An important bonus of such investments is that social goals, including those often championed by insurtechs, can be enabled by enhanced risk data and analytics. We observed an early example of this —driven by the adoption of catastrophe modeling technology—which supported hurricane mitigation premium discounts to Florida homeowners beginning in 2003 and has helped strengthen the overall building stock in Florida. Faster, individualized, and more precise risk signals may enable emerging and incumbent insurers to improve their risk selection procedures, at the same time incentivizing risk reduction by rewarding beneficial policyholders with lower prices or broader coverage.
Many tech-enabled devices now create data sources to track a wide variety of insurance risks. Telematics, or usage-based insurance, has seen tremendous growth in personal auto insurance, with many brand-name insurers offering products that support a premium plan based on how much and how safely someone drives. A better approach in normal times also worked in unprecedented times; COVID-19 and the ensuing shelter-in-place policies had significant impacts on driving patterns, but only policyholders of telematics-based insurance programs saw the full benefits. In addition, the use of robust, stable data that is clearly predictive of risk has enabled some insurtechs to pledge to end the use of risk classification proxies, such as creditworthiness, that are perceived by some as less fair.4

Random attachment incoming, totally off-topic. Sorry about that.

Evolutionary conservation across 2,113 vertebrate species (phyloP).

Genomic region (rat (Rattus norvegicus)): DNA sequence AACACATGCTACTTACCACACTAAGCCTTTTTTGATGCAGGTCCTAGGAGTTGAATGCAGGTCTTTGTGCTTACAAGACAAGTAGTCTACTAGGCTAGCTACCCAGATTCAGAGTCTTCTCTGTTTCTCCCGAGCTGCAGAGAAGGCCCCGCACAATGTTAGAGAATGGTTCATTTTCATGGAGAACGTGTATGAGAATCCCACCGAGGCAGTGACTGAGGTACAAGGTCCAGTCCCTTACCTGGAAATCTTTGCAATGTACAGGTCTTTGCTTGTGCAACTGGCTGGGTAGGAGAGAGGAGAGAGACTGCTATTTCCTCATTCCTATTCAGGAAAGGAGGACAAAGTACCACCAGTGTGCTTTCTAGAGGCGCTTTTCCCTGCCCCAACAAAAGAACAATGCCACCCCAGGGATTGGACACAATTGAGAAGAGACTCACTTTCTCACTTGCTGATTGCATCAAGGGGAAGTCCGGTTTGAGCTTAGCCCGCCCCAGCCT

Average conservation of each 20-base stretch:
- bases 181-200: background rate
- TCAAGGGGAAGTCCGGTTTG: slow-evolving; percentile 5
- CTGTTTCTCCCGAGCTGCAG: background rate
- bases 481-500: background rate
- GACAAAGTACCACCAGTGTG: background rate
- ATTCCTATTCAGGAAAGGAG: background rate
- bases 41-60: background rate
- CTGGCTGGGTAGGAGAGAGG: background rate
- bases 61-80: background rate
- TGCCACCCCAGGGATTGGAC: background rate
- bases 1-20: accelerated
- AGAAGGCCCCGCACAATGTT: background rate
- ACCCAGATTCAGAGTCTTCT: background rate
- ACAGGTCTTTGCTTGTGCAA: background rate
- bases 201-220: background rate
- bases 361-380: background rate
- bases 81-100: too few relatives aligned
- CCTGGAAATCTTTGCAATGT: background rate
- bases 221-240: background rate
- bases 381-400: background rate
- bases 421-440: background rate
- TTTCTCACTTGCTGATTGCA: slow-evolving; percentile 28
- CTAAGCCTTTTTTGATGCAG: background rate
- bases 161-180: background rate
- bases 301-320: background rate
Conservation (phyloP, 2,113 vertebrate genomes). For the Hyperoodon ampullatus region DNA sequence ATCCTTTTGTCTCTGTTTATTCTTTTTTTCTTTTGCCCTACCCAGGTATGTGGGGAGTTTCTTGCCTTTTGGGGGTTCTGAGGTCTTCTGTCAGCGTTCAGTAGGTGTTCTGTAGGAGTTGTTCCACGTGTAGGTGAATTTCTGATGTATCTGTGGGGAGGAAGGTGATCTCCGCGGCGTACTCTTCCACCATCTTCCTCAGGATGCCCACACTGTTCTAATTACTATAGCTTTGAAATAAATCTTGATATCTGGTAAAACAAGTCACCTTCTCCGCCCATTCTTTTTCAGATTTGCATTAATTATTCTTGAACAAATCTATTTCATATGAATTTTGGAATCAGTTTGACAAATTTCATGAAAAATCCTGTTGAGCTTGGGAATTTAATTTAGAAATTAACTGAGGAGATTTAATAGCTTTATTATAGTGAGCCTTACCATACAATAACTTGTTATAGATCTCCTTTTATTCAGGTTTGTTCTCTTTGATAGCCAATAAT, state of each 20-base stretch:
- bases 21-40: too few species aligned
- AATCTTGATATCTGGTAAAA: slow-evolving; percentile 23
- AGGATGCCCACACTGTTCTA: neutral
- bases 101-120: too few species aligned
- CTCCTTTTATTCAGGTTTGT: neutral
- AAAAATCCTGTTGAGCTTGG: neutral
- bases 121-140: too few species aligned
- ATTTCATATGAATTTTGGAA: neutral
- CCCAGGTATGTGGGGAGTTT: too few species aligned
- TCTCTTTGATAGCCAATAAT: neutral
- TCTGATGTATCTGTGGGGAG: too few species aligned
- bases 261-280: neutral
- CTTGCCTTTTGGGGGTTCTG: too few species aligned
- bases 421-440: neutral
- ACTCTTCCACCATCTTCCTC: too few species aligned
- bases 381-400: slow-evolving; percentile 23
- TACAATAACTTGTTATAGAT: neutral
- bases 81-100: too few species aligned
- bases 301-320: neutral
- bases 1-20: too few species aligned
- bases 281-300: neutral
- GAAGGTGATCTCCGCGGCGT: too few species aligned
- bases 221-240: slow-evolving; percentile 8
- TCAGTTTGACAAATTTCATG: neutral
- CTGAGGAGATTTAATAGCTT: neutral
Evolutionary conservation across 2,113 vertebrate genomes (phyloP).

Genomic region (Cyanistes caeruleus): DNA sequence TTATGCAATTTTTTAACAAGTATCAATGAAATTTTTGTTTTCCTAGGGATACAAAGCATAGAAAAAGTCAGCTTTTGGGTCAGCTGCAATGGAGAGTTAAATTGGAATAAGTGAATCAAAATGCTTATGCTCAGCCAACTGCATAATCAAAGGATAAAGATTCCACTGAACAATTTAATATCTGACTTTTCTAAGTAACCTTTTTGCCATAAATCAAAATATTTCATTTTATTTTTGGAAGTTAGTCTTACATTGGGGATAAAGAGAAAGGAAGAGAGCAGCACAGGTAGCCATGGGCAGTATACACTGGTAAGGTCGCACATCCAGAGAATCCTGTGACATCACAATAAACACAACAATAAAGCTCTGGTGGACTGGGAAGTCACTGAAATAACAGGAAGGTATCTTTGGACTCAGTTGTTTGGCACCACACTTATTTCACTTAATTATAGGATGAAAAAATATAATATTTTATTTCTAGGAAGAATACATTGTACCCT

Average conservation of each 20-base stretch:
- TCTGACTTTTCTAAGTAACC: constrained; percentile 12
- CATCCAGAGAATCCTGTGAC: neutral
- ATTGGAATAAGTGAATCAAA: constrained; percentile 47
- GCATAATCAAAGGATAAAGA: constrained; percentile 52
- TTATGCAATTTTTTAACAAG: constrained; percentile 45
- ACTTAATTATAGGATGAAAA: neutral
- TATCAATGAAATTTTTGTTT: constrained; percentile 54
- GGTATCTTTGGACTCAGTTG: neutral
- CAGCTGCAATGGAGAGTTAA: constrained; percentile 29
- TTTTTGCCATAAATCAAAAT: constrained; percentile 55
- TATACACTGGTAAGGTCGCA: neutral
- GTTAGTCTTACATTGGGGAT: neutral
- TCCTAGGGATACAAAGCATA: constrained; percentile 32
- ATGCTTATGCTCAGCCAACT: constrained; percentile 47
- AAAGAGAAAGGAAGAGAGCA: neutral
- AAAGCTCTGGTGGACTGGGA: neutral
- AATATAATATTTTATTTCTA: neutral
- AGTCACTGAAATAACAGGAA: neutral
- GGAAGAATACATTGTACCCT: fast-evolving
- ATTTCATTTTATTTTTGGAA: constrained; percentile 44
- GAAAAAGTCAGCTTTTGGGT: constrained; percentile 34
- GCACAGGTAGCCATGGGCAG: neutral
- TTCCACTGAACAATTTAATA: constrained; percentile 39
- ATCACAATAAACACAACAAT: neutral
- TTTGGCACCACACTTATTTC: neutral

To maximize the chance of outsized returns, insurtech companies must always be nimble and ready to quickly pivot to investing in the greatest market needs. As a result, they can sometimes struggle to maintain stable alliances that provide what they need, when they need it, whether it is support for new pricing and underwriting approaches, delivery of insights at point-of-quote, or assistance with regulatory matters.